With that Miss Penkridge sailed away, her step determined and her head high, and Viner, pondering many matters, went downstairs to entertain his visitors, the unlucky Hyde's sisters, with stories of the morning's proceedings and hopes of their brother's speedy acquittal. The poor ladies were of that temperament which makes its possessors clutch eagerly at any straw of hope floating on the sea of trouble, and they listened eagerly to all that their host could tell.
"Langton has an excellent memory!" declared the elder Miss Hyde. "Don't you remember, sister, what a quantity of poetical pieces he knew by heart when he was quite a child?"
"Before he was seven years of age!" said the younger sister. "And at ten he could recite the whole of the trial scene from 'The Merchant of Venice.' Oh, yes, he always had a marvellous memory! If Langton says he remembers this man in America, dear Mr. Viner, I am sure Langton will be right, and that this is the man. But what a very dreadful person to utter such terrible falsehoods!"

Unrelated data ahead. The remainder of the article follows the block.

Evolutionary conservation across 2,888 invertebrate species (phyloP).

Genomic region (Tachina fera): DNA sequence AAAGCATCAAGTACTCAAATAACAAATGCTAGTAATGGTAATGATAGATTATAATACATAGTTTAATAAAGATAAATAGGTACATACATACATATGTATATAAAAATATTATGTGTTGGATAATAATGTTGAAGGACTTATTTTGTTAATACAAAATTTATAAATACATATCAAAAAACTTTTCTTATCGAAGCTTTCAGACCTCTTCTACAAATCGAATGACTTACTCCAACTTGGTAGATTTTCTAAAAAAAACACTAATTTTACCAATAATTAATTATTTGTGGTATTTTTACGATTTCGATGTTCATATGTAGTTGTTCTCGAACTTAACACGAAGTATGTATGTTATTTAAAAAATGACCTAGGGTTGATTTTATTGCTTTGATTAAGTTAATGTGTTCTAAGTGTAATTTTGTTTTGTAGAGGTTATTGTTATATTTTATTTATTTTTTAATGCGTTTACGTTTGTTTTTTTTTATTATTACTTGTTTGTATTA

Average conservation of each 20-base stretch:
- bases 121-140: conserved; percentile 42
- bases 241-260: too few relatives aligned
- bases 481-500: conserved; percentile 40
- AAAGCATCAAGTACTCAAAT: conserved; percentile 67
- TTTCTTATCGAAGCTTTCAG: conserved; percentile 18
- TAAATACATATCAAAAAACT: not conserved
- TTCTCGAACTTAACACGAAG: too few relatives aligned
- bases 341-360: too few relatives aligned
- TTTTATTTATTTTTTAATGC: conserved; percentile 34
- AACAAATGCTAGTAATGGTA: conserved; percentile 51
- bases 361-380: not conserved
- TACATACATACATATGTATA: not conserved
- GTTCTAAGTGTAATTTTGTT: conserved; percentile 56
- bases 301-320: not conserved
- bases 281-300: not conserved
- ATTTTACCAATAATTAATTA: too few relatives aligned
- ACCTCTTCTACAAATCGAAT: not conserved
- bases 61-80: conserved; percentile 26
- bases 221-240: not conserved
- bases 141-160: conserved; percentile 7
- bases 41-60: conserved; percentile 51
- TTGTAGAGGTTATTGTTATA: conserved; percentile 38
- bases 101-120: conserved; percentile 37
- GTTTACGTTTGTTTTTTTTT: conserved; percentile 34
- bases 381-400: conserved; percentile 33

"And on oath!" said the elder Miss Hyde, solemnly. "On oath, sister!"
"Sad!" murmured the younger lady. "Most sad! We find London life very disturbing, dear Mr. Viner, after our quiet country existence."
"There are certainly some disturbing elements in it," admitted Viner.
Just then came another interruption; for the second time since his return from the police-court, he was summoned to the telephone. To his great surprise, the voice that hailed him was Mrs. Killenhall's.